A group of renters and community organizers, working in contingent with Communities United and the Renters United coalition, met at Baltimore City Rent Court Thursday to remind tenants to ask, "When is my inspection?" Renters were provided details about what is on the city's Rental Licensing Inspection Form as what counts as a violation.
“Most renters do not know that an inspection of all rental dwellings is now required,” said Zafar Shah of the Public Justice Center, “or what housing code standards must be met.”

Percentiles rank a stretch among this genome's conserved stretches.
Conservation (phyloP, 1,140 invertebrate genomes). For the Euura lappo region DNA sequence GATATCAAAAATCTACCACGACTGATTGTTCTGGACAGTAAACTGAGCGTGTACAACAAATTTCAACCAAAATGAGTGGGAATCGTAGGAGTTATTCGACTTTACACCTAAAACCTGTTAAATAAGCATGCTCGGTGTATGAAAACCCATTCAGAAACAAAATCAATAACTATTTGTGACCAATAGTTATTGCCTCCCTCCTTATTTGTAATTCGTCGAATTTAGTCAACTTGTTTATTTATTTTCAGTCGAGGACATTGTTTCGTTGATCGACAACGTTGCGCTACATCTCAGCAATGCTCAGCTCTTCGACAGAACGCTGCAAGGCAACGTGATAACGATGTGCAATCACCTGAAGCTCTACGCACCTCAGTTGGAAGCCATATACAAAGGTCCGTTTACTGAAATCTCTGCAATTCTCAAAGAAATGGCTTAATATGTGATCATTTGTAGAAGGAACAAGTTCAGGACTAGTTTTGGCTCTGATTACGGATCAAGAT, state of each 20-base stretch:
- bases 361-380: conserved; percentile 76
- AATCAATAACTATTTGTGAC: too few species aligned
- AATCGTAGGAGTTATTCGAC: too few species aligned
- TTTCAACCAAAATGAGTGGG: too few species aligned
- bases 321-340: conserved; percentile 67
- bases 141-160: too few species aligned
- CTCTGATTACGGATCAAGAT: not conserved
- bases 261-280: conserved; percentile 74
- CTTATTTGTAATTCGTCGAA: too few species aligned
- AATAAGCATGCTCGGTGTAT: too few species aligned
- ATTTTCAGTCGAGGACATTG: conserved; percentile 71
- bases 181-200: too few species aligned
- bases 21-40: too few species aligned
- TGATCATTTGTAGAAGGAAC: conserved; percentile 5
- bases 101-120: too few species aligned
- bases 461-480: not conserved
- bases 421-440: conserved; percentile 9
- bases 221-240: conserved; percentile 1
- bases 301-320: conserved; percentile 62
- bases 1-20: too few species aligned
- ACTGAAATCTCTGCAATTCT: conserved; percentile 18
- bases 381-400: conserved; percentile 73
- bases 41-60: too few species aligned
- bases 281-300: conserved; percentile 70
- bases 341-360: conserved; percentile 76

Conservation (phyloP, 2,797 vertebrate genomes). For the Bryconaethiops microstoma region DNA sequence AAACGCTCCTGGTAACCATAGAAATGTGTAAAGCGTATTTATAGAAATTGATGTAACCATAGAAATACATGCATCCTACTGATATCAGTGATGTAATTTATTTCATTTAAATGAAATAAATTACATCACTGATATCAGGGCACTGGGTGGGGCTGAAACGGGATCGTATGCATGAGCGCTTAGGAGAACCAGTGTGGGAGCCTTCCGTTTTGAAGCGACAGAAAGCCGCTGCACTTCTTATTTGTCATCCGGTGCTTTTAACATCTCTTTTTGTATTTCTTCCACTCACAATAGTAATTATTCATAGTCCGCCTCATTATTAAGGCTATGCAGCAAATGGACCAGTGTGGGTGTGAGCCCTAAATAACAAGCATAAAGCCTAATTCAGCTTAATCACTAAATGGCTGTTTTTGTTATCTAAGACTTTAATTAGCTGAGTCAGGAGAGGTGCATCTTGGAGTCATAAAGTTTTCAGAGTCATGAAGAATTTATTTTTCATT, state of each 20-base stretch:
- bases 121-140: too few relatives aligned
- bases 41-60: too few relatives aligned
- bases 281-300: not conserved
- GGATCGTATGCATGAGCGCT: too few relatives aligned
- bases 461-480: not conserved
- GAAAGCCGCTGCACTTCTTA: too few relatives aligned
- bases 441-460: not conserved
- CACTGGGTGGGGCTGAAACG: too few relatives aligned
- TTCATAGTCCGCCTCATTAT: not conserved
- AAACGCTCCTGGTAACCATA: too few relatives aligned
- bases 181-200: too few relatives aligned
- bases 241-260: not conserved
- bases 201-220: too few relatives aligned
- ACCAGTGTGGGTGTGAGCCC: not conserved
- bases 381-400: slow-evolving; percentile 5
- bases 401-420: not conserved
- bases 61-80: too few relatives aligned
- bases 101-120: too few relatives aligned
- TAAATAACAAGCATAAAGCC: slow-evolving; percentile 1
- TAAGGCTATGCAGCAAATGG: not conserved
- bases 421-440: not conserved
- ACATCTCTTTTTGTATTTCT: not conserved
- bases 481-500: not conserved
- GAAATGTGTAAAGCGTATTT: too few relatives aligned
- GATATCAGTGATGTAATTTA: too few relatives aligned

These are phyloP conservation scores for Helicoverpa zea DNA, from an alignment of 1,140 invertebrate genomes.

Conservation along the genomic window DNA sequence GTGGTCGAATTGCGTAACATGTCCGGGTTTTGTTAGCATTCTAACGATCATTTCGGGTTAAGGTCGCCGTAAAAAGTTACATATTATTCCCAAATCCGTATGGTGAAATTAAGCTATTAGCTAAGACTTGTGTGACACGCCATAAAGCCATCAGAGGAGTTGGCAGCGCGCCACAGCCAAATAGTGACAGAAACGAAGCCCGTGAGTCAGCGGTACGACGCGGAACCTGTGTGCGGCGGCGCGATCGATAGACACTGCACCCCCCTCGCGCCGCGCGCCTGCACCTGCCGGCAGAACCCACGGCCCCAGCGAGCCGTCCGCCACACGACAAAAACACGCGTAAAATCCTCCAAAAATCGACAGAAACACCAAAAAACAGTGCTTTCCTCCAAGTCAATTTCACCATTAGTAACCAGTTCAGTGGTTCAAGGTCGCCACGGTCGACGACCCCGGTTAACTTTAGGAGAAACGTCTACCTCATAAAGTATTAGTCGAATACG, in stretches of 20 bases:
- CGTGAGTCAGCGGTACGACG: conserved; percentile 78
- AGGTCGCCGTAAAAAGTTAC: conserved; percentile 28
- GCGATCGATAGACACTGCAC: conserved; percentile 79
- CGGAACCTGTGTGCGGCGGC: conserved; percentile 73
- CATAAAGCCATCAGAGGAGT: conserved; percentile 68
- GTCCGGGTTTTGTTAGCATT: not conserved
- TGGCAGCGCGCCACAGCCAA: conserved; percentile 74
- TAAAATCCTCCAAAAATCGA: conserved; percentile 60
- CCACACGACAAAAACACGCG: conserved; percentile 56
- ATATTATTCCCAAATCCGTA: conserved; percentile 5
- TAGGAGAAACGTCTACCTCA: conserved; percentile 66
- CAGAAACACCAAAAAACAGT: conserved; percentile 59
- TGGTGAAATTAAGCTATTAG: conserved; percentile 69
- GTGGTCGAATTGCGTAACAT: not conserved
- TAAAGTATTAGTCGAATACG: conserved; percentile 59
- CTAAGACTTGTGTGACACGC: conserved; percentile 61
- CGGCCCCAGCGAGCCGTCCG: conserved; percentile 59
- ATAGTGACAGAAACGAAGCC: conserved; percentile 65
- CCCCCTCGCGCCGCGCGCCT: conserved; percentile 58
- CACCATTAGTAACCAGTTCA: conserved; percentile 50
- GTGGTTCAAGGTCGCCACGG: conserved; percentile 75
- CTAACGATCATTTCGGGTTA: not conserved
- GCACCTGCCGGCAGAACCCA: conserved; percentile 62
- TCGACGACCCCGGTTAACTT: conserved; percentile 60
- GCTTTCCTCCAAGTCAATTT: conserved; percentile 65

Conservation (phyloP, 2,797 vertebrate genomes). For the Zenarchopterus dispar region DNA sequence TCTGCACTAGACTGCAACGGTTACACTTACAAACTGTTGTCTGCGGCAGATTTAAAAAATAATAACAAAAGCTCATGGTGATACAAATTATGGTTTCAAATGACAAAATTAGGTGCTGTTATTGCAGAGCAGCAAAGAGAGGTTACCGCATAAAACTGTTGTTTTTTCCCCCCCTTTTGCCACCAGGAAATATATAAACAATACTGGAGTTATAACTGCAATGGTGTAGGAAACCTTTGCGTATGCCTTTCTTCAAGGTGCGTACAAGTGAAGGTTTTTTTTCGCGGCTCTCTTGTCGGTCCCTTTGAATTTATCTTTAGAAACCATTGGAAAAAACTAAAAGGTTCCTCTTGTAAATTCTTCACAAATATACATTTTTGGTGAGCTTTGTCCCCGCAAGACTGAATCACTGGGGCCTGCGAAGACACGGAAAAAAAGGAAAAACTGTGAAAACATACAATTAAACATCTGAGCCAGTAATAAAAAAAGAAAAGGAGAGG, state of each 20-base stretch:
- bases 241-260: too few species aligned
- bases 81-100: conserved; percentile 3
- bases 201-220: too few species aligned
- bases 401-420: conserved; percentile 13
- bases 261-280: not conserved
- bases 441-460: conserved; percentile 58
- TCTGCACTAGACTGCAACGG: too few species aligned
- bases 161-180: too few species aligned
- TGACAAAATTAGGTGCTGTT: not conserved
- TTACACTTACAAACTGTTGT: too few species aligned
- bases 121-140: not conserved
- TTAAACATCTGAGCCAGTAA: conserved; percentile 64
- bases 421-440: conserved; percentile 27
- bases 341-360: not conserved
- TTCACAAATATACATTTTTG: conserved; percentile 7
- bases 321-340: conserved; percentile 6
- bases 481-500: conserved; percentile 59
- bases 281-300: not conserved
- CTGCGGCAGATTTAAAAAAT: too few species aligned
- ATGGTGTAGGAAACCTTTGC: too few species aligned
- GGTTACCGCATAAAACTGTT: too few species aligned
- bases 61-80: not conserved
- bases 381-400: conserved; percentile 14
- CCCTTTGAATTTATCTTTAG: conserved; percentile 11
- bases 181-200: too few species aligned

A 2015 survey of Rent Court defendants showed most are black women, existing on $2,000 or less per month without housing assistance, a release by Communities United said. Often to lower housing costs, these women live in poorly maintained dwellings that frequently show housing code violation, with landlords frequently told of these issues.
“We are excited to see the new law take effect,” said Molly Amster, Baltimore Director of Jews United for Justice, an active member of the Renters United coalition. “Educating renters about the law’s requirements is essential to successful implementation which holds landlords accountable to providing habitable conditions in their properties.”